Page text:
Chancellor Jeremy Hunt has admitted industrial strikes have hit the UK economy which recorded zero growth in February.
Hunt has ruled out awarding higher pay deals for public sector workers to end the strikes, insisting such a move would be inflationary and have a damaging impact on the economy.
Office for National Statistics (ONS) figures for February, released today (April 13) show the UK economy recorded 0.0% growth – a fall from 0.4% in January – with economists agreeing that strikes are having a negative impact on economic growth.
Teachers’ strikes have had the biggest impact on the economy, accounting for a 1.7% fall in output from the education sector. Strikes by civil servants also adversely affected Britain’s GDP for February with workers across the public sector taking industrial action for better pay.
Speaking at the International Monetary Fund’s (IMF) spring meeting in Washington – in the midst of the junior doctors’ four day strike – Hunt was asked if the strikes are worth the hit to the economy.
“The one thing we won’t do, because it will be a terrible mistake, is to agree to an inflationary pay rise that means we are still talking about inflation in a year’s time,” said Hunt.
“If we stick to the plan we’ll bring inflation down to below 3% this year and then we’ll put these pressures behind us and I think that’s what the British people want the government to do.”
Other figures published today show the UK is the worst performing exporter in the G7 with goods traded overseas still 9% lower than before the pandemic.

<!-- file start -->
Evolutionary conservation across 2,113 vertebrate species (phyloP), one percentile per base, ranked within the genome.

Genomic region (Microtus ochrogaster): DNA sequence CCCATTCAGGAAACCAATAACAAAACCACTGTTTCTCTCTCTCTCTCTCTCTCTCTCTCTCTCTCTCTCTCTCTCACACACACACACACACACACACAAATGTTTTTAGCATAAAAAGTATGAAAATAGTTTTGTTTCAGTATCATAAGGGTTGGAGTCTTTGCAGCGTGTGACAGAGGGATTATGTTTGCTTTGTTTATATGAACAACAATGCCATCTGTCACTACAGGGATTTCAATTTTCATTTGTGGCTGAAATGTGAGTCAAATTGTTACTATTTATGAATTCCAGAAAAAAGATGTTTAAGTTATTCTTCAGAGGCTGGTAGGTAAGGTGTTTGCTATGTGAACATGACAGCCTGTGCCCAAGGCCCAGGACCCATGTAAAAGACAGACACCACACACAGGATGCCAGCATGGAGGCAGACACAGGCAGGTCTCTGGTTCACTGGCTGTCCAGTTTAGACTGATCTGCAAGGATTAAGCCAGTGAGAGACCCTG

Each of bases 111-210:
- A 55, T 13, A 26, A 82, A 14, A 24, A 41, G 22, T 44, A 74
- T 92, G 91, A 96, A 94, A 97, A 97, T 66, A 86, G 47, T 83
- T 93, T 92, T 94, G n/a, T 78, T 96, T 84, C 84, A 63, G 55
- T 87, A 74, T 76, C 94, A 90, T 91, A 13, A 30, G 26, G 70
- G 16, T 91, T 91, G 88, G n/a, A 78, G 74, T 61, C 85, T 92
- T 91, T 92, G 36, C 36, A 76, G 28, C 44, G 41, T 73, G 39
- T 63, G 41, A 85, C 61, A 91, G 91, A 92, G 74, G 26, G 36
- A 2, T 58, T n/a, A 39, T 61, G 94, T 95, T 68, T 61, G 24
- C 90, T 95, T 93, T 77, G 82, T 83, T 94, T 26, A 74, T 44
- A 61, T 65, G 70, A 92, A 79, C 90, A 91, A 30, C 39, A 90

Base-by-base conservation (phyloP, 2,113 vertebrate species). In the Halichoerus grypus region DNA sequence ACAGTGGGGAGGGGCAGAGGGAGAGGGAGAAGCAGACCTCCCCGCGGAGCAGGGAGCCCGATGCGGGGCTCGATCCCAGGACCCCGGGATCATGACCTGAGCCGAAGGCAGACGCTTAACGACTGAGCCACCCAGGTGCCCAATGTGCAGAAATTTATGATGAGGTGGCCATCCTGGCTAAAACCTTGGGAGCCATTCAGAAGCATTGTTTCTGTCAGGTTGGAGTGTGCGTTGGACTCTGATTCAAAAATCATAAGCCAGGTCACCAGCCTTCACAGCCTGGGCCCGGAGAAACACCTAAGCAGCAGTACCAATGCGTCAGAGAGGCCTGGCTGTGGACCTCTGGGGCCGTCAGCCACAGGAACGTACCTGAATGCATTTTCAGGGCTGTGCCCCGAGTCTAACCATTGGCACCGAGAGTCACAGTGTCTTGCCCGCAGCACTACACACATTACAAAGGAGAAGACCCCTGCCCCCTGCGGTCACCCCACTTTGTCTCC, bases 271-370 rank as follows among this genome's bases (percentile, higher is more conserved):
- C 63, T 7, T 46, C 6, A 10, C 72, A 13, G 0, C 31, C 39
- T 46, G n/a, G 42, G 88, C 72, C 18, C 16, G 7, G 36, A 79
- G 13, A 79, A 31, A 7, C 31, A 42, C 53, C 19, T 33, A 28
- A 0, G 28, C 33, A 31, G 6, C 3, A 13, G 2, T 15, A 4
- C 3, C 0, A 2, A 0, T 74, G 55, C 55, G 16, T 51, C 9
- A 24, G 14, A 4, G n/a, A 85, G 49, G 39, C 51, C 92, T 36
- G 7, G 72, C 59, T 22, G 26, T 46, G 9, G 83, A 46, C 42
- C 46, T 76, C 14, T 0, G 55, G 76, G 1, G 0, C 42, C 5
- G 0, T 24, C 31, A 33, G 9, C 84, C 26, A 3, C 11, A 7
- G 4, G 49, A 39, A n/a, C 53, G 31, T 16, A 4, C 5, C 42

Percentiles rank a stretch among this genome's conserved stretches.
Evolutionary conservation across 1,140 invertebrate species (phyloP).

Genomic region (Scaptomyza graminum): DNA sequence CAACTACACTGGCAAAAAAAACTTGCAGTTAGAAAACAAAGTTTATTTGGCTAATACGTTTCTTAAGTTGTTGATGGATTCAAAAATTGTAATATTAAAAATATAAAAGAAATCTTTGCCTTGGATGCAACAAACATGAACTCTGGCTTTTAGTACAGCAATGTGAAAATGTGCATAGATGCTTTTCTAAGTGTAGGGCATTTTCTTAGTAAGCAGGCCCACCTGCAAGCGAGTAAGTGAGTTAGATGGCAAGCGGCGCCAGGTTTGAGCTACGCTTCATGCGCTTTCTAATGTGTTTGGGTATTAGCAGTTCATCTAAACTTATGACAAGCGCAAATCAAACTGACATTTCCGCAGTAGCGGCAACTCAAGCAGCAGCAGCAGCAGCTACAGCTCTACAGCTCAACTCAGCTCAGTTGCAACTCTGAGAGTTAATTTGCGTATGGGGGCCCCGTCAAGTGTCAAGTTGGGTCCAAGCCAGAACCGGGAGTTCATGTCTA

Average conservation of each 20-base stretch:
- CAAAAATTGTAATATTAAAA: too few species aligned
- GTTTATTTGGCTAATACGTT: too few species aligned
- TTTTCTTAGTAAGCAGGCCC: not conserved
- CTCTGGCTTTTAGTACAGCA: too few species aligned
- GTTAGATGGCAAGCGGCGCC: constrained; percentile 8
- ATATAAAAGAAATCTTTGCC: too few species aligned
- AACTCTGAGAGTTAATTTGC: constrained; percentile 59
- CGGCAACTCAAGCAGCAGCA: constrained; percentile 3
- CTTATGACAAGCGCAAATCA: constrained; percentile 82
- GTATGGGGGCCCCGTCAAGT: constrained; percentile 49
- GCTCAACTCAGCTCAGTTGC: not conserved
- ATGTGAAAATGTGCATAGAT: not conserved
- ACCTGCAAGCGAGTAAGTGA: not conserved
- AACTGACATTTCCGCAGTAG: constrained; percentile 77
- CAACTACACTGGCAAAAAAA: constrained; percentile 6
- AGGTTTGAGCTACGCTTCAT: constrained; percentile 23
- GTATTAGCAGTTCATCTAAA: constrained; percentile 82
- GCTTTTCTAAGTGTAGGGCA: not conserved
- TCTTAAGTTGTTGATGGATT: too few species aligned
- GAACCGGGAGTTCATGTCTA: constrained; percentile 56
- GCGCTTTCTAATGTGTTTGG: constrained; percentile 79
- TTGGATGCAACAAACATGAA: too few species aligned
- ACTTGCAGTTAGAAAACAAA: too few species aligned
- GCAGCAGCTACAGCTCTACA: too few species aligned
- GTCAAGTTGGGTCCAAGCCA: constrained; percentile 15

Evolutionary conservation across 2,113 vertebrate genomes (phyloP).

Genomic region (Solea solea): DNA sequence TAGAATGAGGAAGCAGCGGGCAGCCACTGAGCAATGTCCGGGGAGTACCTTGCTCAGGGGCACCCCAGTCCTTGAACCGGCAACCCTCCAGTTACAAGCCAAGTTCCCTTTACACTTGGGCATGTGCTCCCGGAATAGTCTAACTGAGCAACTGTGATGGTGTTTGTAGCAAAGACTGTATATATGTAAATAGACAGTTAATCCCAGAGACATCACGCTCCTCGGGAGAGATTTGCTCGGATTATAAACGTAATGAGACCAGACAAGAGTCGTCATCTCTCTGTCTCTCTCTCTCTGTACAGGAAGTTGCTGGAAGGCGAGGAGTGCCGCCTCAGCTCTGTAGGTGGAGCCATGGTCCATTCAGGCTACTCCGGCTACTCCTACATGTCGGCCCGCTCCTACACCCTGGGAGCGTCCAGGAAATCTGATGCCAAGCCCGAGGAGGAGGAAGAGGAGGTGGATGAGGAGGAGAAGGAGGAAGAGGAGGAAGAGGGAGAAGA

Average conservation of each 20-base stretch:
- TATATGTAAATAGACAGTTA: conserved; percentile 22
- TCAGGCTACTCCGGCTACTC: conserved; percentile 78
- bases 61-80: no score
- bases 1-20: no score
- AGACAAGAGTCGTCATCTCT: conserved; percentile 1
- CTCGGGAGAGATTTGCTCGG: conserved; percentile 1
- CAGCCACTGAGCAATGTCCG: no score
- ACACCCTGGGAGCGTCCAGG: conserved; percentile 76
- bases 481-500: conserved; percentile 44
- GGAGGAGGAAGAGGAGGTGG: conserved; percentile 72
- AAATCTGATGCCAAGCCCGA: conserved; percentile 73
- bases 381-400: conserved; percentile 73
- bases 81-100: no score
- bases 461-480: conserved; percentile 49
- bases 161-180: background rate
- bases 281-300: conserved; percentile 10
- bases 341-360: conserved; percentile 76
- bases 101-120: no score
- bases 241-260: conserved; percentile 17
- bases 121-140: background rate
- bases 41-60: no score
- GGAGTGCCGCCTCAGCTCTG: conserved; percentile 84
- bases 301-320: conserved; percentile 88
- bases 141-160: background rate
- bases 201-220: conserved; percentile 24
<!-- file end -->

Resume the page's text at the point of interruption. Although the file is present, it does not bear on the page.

Analysis by the Financial Times shows UK goods exports “are lagging all other G7 economies” which trade experts said “provided more evidence of the impact of Brexit.”
ONS figures published in March for the final quarter of 2022 show UK export volumes – excluding precious metals – are more than 9% lower than the pre-pandemic 2019 average.
Worryingly for British exporters, analysis by both the Office for Budget Responsibility and the Bank of England suggest UK exports may be even weaker. The FT reports the OBR predicts “the underperformance will continue for the next two years.”
The predictions are shared by the IMF which is forecasting the UK economy will be the worst performing of all G7 and G20 nations this year, contracting by 0.3% in 2023.
In Washington, Hunt rejected the IMF’s prediction saying the organisation had “undershot” on the British economy’s performance in earlier forecasts but added the IMF has said the UK economy is back-on-track following his budgets.
Shadow chancellor Rachel Reeves said: “Despite our enormous promise and potential as a country, Britain is still lagging behind on the global stage with growth on the floor.”